” Just because you turned off your phone doesn’t mean the NSA isn’t using it to spy on you.
Edward Snowden’s latest revelation about the NSA’s snooping inspired an extra dose of shock and disbelief when he said the agency’s hackers can use a mobile phone as a bug even after it’s been turned off. The whistleblower made that eye-opening claim when Brian Williams of NBC Nightly News, holding his iPhone aloft during last Wednesday’s interview, asked, “What can the NSA do with this device if they want to get into my life? Can anyone turn it on remotely if it’s off? Can they turn on apps?
“ They can absolutely turn them on with the power turned off to the device,” Snowden replied.
Snowden didn’t offer any details on this seemingly magical feat. But a group of particularly cunning iPhone hackers say it’s possible. They also say you can totally and completely turn off your iPhone so no one—not even the NSA—can use it to spy on you.”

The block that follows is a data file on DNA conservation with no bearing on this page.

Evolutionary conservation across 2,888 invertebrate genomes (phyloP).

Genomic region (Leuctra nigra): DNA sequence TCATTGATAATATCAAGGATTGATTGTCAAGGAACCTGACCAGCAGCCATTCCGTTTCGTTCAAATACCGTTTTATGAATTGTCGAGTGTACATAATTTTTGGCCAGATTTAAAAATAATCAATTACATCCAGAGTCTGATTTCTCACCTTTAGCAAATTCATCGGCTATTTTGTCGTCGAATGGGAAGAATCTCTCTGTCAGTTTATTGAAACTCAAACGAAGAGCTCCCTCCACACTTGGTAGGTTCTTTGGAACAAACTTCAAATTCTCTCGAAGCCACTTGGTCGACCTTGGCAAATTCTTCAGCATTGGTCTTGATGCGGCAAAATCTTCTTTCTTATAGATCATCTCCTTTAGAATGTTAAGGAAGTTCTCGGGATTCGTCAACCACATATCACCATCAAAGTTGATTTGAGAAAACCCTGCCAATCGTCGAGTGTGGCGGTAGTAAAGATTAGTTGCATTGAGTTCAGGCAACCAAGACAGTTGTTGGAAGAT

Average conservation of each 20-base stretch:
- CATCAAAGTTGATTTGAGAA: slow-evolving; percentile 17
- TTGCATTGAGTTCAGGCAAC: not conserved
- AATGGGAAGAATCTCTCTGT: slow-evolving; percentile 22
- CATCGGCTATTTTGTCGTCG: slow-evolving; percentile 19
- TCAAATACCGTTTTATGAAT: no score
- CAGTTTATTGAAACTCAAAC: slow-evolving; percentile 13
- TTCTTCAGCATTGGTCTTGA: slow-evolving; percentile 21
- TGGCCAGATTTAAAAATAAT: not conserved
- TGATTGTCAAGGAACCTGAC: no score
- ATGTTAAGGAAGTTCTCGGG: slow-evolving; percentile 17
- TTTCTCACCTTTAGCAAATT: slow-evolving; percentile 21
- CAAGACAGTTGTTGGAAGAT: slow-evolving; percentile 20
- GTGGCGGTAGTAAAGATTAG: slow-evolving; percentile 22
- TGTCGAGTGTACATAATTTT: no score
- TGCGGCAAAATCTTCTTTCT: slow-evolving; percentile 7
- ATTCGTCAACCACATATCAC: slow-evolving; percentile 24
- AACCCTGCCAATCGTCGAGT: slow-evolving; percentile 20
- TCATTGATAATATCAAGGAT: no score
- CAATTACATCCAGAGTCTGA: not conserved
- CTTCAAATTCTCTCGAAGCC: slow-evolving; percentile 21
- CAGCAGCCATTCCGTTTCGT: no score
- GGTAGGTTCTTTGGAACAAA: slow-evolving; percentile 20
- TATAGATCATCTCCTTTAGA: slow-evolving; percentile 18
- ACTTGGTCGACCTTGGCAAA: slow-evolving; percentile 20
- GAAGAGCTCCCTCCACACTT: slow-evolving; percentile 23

Learn mored at Wired
” It’s the age-old problem of deciding where to store your valuables at the beach while enjoying a day-time snooze or a dip in the sea.
However, an entrepreneur has invented a unique locker that can screw into the sand and hold personal items such as purses, mobile phones, small tablets and money.”
” Marcal DaCunha’s Beach Vault, which is expected to retail for £18, is closed by a special waterproof lid to stop any liquid seeping inside, and then covered by a towel and pillowcase.”
” DaCunha, a church pastor from New Jersey in the US, said: ‘The whole thing started when my wife, Krystal, and I were travelling back from the beach.